January 31, 2013


Diane M. Fremgen

Clerk of Court of Appeals







This opinion is subject to further editing.  If published, the official version will appear in the bound volume of the Official Reports. 


A party may file with the Supreme Court a petition to review an adverse decision by the Court of Appeals.  See Wis. Stat. § 808.10 and Rule 809.62. 



Appeal No. 


Cir. Ct. No.  2002CF5110









State of Wisconsin,






Robert L. Patterson,






            APPEAL from an order of the circuit court for Milwaukee County:  Jeffrey A. Conen, Judge.  Affirmed. 

            Before Lundsten, P.J., Higginbotham and Blanchard, JJ.

1        PER CURIAM.   Robert Patterson, pro se, appeals an order denying his Wis. Stat. § 974.06 (2011-12)[1] motion for postconviction relief.  Patterson argues that he is entitled to resentencing or other relief because he was denied the effective assistance of trial counsel.  He also claims the circuit court erred by denying his motion without a hearing.  We reject these arguments, and affirm the order.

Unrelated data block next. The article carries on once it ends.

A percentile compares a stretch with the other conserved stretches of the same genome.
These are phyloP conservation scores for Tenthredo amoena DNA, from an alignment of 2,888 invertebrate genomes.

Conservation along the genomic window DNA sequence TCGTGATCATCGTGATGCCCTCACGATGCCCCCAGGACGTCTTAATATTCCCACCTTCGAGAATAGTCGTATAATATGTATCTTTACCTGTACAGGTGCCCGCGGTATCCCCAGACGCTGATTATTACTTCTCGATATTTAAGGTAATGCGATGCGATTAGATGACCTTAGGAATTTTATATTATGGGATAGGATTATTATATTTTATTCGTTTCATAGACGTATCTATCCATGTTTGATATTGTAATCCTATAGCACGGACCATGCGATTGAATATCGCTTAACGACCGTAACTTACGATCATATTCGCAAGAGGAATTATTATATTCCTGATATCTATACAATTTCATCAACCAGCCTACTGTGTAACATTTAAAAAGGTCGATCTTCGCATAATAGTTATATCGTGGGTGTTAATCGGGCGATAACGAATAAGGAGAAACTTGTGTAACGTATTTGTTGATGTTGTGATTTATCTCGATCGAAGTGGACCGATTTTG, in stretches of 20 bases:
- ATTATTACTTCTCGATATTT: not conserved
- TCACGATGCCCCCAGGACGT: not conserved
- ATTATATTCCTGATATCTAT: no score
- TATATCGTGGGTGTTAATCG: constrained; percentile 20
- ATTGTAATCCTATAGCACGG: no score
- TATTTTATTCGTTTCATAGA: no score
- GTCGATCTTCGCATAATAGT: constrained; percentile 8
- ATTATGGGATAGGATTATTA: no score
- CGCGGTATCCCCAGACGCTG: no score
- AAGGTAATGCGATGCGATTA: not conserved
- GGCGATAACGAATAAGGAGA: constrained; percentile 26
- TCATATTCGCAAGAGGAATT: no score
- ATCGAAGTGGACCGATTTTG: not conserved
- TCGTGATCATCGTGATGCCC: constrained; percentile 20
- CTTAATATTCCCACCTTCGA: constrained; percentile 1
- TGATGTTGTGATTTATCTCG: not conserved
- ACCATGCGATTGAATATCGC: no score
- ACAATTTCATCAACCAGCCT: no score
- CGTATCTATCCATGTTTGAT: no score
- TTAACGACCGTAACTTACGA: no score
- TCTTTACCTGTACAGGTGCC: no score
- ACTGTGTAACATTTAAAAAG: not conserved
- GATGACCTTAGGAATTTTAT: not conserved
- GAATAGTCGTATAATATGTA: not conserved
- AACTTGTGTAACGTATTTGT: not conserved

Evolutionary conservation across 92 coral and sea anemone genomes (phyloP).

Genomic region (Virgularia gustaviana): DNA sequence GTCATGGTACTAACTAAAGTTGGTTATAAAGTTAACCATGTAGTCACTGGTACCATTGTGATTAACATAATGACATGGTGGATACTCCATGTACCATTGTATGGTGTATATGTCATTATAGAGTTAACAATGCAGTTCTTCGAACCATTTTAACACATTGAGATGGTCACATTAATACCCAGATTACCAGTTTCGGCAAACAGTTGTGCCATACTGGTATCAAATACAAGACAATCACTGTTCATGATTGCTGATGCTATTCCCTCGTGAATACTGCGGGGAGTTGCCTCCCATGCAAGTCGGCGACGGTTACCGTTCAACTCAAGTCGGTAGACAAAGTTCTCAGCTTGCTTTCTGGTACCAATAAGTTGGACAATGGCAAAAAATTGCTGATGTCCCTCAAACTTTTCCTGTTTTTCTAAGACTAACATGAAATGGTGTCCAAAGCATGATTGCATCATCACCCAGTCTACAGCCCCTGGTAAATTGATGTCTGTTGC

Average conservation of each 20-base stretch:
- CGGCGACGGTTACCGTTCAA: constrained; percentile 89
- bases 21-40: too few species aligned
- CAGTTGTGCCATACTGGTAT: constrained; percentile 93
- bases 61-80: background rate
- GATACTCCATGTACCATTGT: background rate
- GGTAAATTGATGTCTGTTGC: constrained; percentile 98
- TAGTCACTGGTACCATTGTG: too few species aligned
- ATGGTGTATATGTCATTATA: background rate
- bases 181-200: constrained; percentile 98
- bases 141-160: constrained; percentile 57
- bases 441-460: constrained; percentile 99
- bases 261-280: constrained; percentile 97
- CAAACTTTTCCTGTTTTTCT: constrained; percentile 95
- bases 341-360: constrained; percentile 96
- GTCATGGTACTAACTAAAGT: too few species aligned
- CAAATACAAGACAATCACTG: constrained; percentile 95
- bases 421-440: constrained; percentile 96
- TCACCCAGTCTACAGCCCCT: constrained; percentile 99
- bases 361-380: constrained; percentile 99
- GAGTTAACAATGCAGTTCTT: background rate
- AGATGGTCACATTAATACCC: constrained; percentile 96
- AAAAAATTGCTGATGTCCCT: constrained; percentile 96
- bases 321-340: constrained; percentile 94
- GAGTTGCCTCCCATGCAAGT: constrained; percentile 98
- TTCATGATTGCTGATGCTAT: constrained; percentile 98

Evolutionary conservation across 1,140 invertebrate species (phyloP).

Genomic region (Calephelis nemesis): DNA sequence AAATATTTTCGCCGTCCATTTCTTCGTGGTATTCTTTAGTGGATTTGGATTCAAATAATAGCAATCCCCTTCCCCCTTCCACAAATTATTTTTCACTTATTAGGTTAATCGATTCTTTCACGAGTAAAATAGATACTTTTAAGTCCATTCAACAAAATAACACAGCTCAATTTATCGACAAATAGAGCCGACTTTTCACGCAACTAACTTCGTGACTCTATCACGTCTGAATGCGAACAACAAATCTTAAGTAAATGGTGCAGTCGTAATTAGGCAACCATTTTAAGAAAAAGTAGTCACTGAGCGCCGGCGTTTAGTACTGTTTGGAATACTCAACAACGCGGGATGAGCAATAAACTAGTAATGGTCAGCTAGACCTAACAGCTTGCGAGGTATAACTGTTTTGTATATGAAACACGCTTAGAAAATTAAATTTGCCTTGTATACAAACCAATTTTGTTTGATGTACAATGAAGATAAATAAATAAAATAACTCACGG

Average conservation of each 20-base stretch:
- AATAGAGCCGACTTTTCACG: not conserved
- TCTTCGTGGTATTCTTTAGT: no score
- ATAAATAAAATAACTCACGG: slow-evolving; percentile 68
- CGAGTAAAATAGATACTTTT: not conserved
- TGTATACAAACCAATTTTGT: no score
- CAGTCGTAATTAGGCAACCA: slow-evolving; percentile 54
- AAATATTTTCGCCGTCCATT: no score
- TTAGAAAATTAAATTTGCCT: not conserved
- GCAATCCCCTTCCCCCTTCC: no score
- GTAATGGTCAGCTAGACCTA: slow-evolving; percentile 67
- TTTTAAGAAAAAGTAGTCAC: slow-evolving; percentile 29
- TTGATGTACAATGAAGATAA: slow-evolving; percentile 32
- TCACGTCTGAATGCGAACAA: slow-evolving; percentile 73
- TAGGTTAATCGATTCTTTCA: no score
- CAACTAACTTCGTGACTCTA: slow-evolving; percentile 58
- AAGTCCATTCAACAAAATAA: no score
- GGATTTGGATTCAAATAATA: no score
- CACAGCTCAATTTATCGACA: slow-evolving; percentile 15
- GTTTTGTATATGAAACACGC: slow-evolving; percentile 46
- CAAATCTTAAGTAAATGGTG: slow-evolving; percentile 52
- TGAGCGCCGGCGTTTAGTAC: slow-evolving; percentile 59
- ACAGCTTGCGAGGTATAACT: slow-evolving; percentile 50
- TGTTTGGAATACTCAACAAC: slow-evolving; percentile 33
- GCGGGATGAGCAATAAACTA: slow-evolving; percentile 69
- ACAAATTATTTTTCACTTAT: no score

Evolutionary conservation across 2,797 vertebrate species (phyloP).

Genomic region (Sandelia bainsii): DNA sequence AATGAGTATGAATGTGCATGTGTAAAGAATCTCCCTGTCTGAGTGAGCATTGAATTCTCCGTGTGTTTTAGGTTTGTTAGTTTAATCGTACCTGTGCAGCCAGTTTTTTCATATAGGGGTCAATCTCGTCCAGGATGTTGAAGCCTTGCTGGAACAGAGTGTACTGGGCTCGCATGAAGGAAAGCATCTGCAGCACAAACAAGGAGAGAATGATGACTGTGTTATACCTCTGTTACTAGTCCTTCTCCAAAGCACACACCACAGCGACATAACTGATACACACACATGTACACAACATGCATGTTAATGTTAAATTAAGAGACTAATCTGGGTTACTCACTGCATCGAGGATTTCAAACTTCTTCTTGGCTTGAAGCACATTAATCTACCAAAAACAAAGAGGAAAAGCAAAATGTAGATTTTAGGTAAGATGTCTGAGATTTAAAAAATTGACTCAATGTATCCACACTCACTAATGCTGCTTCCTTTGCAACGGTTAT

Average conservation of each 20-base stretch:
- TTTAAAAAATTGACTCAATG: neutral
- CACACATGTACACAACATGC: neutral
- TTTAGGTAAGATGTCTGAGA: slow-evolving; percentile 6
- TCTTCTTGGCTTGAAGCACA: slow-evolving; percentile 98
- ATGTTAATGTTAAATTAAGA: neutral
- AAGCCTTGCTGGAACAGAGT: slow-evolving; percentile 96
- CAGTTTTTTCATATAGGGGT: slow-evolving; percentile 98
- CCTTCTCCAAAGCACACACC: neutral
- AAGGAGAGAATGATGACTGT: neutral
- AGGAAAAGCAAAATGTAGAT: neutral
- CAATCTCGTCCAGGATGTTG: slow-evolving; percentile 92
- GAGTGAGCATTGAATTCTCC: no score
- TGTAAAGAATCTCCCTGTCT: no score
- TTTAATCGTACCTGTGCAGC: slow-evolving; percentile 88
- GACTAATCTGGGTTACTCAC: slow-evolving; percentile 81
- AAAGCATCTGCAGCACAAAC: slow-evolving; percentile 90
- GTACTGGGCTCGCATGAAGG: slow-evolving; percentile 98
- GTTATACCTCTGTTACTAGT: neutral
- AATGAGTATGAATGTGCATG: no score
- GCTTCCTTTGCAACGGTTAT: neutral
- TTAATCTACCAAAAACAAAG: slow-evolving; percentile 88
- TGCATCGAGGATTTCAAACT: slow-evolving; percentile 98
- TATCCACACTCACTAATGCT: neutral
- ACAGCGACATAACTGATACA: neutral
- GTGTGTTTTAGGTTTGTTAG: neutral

2        In 2002, the State charged Patterson and a codefendant, Kionta Crockett, with two counts of party to the crime of first-degree intentional homicide for the shooting deaths of David Crowley and Kristopher Beason.  According to the complaint, Crockett told police that he, Patterson, Beason, and Crowley drove in a van to an alley.  Crowley was driving, Beason was in the front passenger seat, Crockett was in the middle seat, and Patterson was in the rear seat.  Crockett saw Beason lean his seat back after speaking to Crowley.  According to Crockett, Beason pointed a gun at him, and Crockett yelled, “What the fuck?”  Crockett then pulled out his own gun and started shooting.  Crockett said he fired at Crowley and Beason until his gun was empty.  Crockett told police that he did not remember whether Patterson had a gun, but both he and Patterson exited the van and ran in separate directions.